We stayed in the darkened molting cage for a while watching about half a dozen raptors taking turns flying around from their low perches. 
Hassan took us back then to the visitors' center where we had more refreshments before our two hour tour ended.
The tour whetted my appetite to learn more about a sport so famous in the Middle East. The definition of falconry is "the hunting of wild quarry in its natural state and habitat by means of a trained bird of prey." I had read that evidence suggests that the art of falconry may have begun in Mesopotamia, with the earliest accounts dating to approximately 2,000 BC. Historically, falconry was a popular sport and status symbol among the nobles of medieval Europe, the Middle East and Mongolian Empire. The falcon was a symbolic bird of ancient Mongol tribes. There is some disagreement about whether such early accounts document the practice of falconry or are misinterpreted depictions of humans with birds of prey. 
Falconry was largely restricted to the noble classes due to the prerequisite commitment of time, money, and space. In art and in other aspects of culture such as literature, falconry remained a status symbol long after it was no longer popularly practiced.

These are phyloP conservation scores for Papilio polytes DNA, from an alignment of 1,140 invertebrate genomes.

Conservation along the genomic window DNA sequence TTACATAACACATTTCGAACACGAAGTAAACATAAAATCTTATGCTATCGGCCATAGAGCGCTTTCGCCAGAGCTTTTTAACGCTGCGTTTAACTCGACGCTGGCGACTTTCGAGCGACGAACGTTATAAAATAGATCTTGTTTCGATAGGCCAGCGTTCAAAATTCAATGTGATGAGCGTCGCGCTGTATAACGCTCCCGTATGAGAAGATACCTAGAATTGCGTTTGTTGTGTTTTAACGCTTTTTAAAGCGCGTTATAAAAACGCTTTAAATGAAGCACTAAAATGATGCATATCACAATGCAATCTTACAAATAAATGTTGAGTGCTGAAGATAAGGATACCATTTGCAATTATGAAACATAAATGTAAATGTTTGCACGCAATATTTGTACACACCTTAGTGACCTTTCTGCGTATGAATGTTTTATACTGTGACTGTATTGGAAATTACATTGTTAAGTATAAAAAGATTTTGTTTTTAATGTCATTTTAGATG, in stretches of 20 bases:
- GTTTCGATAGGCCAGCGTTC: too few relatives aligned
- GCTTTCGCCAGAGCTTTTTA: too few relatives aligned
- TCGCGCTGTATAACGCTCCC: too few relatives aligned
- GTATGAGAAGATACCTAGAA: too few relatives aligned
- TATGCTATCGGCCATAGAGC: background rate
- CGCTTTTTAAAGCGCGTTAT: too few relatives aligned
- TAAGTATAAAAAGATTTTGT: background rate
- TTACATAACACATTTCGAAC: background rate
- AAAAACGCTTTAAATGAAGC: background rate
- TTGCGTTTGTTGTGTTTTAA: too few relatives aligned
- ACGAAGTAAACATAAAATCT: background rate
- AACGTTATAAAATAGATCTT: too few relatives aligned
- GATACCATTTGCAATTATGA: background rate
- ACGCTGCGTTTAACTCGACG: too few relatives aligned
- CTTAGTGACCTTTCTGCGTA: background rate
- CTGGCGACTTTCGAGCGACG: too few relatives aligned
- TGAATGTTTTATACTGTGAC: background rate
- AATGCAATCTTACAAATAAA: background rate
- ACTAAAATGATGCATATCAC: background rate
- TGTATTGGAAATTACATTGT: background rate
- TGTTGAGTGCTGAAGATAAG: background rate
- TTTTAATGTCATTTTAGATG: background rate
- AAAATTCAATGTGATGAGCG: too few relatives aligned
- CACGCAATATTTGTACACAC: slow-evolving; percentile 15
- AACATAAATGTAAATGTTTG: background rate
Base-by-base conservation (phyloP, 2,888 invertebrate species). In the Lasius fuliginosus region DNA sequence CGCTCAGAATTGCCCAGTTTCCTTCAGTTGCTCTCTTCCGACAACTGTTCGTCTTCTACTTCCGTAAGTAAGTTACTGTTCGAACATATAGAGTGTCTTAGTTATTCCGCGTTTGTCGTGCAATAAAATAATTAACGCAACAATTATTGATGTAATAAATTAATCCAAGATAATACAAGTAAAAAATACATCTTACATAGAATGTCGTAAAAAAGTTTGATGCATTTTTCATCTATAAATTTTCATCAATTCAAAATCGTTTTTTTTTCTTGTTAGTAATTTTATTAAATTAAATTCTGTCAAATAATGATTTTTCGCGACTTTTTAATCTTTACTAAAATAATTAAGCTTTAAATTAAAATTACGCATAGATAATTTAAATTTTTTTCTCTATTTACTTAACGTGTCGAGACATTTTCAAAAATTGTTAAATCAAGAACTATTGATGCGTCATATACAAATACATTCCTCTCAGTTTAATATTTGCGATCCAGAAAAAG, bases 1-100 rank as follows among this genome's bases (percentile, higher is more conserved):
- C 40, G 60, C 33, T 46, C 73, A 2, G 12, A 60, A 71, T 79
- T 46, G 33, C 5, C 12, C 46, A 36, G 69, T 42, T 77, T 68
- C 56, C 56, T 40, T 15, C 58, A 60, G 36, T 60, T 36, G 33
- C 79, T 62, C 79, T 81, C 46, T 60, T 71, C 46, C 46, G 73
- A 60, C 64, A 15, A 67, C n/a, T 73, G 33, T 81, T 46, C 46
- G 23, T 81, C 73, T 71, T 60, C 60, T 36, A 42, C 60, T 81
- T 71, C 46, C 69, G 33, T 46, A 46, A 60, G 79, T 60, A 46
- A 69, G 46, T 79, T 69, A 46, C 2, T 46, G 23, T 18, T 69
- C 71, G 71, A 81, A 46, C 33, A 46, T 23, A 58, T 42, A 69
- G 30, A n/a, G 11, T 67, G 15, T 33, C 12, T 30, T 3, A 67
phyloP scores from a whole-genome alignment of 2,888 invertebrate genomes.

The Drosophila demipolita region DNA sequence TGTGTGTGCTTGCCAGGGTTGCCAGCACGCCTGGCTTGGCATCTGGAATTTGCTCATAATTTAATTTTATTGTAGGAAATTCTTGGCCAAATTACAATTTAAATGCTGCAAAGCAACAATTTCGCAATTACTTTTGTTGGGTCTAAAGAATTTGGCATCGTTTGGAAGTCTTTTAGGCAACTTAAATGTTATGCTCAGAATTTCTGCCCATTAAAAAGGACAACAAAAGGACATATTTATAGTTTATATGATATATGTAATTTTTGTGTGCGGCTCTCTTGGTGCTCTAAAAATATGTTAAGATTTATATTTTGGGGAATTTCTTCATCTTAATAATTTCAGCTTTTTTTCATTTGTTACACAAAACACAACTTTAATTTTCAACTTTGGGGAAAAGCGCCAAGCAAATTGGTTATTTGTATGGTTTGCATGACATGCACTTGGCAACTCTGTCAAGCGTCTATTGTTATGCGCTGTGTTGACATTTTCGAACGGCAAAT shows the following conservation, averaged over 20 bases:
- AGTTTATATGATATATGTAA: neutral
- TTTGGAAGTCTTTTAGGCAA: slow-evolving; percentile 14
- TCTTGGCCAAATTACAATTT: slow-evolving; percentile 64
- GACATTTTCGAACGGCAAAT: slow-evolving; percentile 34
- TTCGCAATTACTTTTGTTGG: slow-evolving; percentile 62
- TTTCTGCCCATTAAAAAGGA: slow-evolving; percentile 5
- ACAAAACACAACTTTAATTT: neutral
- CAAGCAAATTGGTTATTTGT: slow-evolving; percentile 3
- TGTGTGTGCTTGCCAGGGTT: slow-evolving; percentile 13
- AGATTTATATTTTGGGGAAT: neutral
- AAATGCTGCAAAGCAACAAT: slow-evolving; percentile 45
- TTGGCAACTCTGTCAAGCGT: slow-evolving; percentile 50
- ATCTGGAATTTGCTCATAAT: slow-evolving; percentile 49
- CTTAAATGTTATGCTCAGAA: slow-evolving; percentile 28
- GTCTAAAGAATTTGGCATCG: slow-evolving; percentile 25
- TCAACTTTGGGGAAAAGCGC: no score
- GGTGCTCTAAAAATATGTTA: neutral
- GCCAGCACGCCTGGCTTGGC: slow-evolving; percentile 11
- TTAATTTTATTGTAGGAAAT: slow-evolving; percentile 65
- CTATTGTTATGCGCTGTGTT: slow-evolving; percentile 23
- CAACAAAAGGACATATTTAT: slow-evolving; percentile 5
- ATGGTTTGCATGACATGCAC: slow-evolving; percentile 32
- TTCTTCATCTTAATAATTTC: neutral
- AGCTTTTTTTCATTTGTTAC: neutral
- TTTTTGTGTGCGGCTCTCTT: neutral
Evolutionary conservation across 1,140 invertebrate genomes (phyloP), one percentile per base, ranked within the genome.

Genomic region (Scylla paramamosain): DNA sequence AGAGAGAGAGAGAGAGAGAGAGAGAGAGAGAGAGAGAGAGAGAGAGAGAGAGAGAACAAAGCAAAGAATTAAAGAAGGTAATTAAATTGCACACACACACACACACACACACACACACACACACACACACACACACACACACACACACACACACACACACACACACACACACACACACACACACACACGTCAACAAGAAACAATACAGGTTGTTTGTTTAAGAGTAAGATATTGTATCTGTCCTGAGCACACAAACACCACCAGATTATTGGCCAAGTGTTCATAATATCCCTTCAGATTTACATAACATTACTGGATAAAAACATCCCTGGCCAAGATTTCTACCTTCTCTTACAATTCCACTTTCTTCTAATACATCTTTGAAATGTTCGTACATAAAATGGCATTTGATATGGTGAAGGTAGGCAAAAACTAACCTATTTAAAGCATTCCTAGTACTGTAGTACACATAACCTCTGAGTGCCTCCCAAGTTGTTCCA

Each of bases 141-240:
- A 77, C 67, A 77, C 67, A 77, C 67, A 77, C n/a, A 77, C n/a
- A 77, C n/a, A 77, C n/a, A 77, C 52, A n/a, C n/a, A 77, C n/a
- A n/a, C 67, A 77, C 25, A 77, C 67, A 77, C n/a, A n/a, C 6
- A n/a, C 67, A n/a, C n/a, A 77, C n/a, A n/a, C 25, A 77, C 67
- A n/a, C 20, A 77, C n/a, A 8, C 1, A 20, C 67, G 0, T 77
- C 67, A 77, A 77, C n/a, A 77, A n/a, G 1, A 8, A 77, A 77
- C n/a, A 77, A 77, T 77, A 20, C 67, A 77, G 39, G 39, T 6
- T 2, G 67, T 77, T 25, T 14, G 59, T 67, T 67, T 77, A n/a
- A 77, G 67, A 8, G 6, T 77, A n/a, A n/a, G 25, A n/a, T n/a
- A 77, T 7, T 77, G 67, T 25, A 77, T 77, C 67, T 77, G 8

Within nomadic societies like the Bedouin, falconry was not practiced for recreation by noblemen. Instead, falcons were trapped and hunted on small game during the winter months in order to supplement a very limited diet. 
I never knew until I did some research for this post that the following words are all associated with falconry: haggard: means caught from the wild as an adult; lure: originally a device used to recall hawks. The hawks, when young, were trained to associate the device (usually a bunch of feathers) with food; rouse: means to shake one's feathers; pounce: referring to a hawk's claws and later derived to refer to birds springing or swooping to catch prey; and finally to turn tail which means to fly
away. 
It had been an interesting visit to the Abu Dhabi Falcon Hospital and I learned a huge amount about falcons and their care in a short amount of time. I sure can't imagine being introduced to the world of falconry in any better place than Abu Dhabi!

Posted on February 20th, 2017 from the air en route back to Denver from a 'lovely' weekend in NYC helping our daughter, Nina, and her boyfriend, Will, celebrate their engagement!